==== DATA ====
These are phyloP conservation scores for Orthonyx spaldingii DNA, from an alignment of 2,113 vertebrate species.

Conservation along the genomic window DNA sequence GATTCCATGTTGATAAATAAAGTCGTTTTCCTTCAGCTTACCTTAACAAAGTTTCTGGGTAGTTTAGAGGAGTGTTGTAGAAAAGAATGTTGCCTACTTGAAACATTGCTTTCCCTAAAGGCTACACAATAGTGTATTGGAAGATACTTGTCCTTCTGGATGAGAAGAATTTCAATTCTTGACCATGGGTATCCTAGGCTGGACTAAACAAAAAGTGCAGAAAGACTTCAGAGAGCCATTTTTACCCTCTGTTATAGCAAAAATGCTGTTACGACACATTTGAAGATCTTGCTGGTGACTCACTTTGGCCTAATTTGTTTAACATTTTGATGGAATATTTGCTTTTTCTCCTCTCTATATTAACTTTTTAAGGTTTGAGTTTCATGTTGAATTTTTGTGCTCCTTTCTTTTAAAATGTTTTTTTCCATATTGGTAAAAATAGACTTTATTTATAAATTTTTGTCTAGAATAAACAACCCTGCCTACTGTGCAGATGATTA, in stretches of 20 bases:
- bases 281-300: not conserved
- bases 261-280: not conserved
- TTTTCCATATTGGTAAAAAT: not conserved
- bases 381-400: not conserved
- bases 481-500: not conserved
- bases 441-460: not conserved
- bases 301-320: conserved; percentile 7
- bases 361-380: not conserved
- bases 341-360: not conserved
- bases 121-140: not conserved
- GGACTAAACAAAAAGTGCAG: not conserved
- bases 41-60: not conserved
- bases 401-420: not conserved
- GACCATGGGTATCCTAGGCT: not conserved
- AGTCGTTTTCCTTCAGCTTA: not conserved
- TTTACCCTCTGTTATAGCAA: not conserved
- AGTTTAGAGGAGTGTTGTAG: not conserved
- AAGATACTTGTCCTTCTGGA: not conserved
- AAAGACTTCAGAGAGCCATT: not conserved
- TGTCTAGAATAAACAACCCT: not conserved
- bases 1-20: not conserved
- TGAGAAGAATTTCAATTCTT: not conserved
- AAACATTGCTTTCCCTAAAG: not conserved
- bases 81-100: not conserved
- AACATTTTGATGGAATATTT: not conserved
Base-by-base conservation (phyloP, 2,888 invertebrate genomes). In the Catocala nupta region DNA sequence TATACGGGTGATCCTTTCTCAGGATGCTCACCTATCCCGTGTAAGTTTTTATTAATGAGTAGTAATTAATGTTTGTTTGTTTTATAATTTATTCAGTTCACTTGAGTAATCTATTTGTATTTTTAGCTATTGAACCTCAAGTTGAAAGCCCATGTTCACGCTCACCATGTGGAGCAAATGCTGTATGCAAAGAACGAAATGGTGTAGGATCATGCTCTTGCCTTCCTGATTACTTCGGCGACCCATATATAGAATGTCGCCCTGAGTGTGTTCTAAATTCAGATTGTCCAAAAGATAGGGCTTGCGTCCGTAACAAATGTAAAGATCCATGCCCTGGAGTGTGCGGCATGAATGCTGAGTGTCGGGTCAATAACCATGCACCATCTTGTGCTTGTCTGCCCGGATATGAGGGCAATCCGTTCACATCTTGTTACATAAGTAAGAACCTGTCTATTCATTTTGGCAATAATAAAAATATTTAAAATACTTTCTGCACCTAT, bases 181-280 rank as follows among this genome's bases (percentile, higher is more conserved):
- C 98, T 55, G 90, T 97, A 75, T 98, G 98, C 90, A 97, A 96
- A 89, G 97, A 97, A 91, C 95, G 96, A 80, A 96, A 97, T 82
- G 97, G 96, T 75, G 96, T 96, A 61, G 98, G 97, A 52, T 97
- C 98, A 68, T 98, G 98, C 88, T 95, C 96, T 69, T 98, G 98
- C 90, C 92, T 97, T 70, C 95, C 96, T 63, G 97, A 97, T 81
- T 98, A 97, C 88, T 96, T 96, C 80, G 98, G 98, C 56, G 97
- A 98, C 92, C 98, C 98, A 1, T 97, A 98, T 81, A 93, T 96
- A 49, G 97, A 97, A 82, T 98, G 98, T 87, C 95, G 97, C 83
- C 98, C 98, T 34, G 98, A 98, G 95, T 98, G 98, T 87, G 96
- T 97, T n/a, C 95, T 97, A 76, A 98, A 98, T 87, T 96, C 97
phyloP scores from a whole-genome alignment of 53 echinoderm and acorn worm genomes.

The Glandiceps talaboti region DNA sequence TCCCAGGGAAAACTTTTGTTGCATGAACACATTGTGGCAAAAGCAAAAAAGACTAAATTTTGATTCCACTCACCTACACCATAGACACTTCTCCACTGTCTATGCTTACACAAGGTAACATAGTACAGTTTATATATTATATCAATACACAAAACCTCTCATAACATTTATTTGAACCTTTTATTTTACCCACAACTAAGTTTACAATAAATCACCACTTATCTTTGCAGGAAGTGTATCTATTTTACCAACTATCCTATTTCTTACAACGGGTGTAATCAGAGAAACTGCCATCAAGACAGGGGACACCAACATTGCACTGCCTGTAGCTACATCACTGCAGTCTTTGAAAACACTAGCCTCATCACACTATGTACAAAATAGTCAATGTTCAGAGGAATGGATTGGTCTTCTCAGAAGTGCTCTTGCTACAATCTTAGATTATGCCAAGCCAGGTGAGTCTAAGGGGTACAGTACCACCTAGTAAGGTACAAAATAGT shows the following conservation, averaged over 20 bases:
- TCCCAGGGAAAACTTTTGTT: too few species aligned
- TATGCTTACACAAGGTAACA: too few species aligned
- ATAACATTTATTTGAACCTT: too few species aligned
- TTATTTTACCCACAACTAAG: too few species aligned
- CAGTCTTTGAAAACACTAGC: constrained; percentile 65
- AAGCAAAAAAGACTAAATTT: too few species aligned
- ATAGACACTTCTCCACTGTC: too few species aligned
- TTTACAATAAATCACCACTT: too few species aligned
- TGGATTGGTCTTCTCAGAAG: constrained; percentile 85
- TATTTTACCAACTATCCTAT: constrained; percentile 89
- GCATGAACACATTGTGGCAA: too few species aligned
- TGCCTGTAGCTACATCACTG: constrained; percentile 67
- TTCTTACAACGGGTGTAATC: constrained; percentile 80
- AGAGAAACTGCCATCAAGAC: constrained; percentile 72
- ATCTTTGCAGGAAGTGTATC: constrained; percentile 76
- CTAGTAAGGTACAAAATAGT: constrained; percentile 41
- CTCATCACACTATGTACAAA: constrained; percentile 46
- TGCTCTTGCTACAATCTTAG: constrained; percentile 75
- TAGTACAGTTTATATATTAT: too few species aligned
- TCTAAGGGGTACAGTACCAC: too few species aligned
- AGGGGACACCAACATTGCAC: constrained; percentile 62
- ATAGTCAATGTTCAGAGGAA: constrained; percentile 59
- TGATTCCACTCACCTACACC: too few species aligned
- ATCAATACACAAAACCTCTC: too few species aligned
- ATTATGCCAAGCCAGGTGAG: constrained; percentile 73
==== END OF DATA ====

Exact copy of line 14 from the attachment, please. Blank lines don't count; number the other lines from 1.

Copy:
- bases 41-60: not conserved